Composting 101 | Growing in the Garden
Growing in the Garden blog posts originally aired in 2019 as a radio show produced by the Food Sovereignty Initiative for KOYA 88.1 FM, the community radio station owned and operated by the Rosebud Sioux Tribe. They have been transcribed and adapted to be shared here as a community resource.
Hello, Rosebud! Thanks for continuing to tune in to Growing in the Garden.
As we prep for spring planting and all things gardening and growing, we thought we’d talk a bit about compost. It’s a great thing to do, both for your soil and the environment. We compost organic materials and use compost in our garden, and would like to encourage you to give it a try at home. While you can get very technical about composting, composting at home doesn't require any sort of fancy equipment - all you need is a little bit of knowledge, outdoor space, and some commitment.
But first, why is composting so important?
Organic materials (the kind you add to your compost pile) need oxygen in order to break down safely. Organic material means that the item contains carbon. All materials that come from living things contain carbon.
If you throw away your kitchen scraps or weeds, they'll go straight to landfill, which is an anaerobic (oxygen free) environment. When organic materials are left to decompose without oxygen, they release methane. Methane is a greenhouse gas that warms the atmosphere, just like carbon dioxide (CO2). But methane is better able to trap heat than carbon dioxide, making it much more dangerous in regards to global warming. Over 20 years, methane is more than eighty times more powerful than carbon dioxide. Over 100 years, it's twenty-eight times more powerful than CO2 in regards to warming the planet.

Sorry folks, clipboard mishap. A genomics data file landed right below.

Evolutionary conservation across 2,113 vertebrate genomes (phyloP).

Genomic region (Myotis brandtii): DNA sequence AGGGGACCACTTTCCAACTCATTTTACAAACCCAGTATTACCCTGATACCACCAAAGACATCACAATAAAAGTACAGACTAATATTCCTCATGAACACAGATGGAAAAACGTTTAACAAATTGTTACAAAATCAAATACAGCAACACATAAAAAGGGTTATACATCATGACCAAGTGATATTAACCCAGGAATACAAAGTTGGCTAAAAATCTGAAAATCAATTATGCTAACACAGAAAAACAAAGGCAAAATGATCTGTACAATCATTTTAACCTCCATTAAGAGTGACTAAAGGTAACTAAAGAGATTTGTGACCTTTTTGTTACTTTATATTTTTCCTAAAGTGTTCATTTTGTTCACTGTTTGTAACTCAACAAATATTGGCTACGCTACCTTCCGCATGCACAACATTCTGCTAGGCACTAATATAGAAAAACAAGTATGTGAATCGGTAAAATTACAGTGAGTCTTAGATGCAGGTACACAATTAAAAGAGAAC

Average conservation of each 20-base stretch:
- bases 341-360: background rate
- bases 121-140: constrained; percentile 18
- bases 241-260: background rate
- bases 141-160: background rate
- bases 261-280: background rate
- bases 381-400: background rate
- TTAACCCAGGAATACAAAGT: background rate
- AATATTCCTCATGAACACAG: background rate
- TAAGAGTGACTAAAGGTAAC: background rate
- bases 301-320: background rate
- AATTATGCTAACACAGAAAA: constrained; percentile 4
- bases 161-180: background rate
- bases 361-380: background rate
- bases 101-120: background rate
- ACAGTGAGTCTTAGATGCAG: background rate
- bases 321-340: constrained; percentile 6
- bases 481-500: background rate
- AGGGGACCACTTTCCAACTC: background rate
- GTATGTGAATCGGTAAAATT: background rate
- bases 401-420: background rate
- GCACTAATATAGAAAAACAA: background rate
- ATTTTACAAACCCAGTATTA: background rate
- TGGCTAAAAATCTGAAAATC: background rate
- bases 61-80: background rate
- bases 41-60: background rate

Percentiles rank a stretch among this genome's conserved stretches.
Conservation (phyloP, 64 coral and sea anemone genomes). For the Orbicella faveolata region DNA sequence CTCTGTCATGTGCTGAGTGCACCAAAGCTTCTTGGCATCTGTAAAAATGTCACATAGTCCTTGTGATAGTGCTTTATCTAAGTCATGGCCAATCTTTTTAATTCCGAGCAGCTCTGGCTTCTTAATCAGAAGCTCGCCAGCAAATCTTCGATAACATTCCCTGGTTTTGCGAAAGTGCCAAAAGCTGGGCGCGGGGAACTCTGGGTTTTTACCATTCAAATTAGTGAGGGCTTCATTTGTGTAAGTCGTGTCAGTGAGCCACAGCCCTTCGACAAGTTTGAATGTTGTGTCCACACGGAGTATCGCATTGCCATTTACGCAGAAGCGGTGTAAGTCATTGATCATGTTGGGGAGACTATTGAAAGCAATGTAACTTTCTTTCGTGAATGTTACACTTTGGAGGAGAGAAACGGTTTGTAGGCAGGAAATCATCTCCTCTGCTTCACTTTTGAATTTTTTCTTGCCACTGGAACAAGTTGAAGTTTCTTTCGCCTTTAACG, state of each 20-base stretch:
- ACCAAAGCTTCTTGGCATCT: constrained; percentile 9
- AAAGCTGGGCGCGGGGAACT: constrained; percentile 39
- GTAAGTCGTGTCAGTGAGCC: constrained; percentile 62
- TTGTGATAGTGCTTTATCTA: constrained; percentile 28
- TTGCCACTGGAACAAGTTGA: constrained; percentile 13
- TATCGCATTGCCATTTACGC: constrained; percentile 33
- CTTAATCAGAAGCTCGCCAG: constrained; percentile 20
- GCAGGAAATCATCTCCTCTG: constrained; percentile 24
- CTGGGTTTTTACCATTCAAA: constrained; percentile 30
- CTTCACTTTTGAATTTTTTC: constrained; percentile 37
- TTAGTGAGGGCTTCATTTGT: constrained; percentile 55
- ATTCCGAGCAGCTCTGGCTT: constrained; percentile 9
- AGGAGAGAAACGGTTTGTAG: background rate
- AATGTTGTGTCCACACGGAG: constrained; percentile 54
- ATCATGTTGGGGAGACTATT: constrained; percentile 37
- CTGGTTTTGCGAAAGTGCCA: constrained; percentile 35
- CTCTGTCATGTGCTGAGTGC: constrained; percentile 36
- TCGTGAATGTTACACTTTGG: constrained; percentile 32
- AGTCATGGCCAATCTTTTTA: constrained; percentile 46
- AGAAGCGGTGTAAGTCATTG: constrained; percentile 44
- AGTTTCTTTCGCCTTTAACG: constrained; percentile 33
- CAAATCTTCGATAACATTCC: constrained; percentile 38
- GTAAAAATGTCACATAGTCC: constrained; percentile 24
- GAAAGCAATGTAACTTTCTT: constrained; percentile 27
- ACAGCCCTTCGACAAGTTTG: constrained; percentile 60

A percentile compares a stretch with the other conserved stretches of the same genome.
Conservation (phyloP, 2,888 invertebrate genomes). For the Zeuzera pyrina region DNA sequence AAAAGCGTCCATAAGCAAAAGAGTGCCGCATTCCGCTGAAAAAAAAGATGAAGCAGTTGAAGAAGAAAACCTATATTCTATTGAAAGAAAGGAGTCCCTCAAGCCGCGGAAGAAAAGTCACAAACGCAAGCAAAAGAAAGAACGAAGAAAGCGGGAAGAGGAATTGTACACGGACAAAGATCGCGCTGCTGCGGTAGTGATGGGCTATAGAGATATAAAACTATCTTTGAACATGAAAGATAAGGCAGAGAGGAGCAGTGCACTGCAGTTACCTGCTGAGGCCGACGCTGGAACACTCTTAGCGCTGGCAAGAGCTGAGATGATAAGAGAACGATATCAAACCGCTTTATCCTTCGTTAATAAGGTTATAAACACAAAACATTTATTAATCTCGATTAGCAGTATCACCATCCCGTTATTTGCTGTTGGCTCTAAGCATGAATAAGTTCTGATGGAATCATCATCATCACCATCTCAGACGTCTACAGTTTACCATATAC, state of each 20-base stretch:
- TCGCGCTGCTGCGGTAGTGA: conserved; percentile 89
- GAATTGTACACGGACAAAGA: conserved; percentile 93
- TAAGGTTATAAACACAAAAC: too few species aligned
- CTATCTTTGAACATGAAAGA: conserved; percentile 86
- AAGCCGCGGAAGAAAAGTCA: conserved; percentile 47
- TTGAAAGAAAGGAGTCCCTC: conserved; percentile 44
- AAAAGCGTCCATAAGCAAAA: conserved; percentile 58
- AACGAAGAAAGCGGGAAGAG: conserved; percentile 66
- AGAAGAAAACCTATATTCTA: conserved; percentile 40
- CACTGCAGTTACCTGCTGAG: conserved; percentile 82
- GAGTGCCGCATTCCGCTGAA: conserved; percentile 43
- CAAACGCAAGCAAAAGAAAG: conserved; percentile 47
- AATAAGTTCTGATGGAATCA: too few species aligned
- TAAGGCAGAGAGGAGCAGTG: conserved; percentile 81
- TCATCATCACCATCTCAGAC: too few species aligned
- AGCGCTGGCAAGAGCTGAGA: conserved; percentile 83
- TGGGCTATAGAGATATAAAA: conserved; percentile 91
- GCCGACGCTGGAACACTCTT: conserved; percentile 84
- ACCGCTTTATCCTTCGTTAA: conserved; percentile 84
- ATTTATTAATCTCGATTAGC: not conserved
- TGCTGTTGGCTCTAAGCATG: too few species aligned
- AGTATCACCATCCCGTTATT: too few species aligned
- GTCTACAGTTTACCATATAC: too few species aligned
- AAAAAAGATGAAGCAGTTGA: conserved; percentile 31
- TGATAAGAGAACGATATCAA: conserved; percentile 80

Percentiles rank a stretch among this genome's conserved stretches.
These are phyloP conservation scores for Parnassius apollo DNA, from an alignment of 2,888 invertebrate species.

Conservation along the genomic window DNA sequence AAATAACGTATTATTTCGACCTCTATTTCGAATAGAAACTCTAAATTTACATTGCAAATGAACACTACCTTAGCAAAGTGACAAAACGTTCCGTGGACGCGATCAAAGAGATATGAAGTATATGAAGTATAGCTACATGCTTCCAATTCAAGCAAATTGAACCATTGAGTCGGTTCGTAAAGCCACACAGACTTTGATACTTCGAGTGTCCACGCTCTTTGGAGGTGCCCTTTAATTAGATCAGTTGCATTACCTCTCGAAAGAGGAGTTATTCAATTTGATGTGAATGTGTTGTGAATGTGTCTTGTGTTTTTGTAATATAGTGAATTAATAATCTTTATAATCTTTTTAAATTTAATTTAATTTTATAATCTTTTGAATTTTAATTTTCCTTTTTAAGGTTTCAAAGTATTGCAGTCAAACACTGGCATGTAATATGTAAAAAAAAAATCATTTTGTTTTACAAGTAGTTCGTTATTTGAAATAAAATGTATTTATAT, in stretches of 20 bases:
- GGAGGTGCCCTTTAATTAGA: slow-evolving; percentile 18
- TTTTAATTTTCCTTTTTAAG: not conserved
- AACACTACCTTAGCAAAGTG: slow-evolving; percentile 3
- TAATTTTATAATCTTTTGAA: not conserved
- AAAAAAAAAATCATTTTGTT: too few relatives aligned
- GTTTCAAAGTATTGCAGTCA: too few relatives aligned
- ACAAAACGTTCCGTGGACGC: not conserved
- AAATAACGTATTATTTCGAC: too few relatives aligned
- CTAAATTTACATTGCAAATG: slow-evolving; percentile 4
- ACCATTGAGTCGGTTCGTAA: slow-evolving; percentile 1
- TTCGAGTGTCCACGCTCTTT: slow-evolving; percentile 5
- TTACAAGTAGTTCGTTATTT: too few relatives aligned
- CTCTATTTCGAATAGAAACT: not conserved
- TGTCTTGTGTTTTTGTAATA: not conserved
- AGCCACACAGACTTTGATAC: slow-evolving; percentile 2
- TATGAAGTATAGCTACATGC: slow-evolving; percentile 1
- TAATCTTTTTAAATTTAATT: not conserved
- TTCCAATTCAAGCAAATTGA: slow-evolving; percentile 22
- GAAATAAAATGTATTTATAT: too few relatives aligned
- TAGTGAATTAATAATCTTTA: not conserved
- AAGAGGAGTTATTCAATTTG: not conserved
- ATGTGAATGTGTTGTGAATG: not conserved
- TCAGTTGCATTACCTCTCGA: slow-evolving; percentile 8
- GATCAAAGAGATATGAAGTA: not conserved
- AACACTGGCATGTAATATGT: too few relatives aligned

Essentially, composting is the process of organic waste breaking down aerobically (with oxygen) to make a rich and healthy soil. There are five key components: browns, greens, air, water, and heat.
One of the compost piles at the Keya Wakpala Garden, right before getting turned.
The “browns” are carbon sources. These are usually dry materials such as dead leaves, straw, coffee filters, wood chips or wood shavings, sawdust, and egg shells. The “greens” are sources of nitrogen. These are usually wet and fresh materials like fruit and vegetable scraps leftover from cooking or eating, used coffee grounds, or fresh grass clippings. Keeping a balance of the brown and green materials will help create a healthier soil.
The compost pile needs both water and air. Water is crucial for breaking down materials, so the pile needs to be watered regularly. It should be as wet as a wrung-out sponge. Keeping your compost exposed to air will allow oxygen to help break down the organic waste by oxidizing it (this is aerobic composting, which requires oxygen), so make sure to keep it in a space with good air flow. You can build a compost bin out of pallets, which work great to keep your compost contained in one area while still letting air pass through the pile.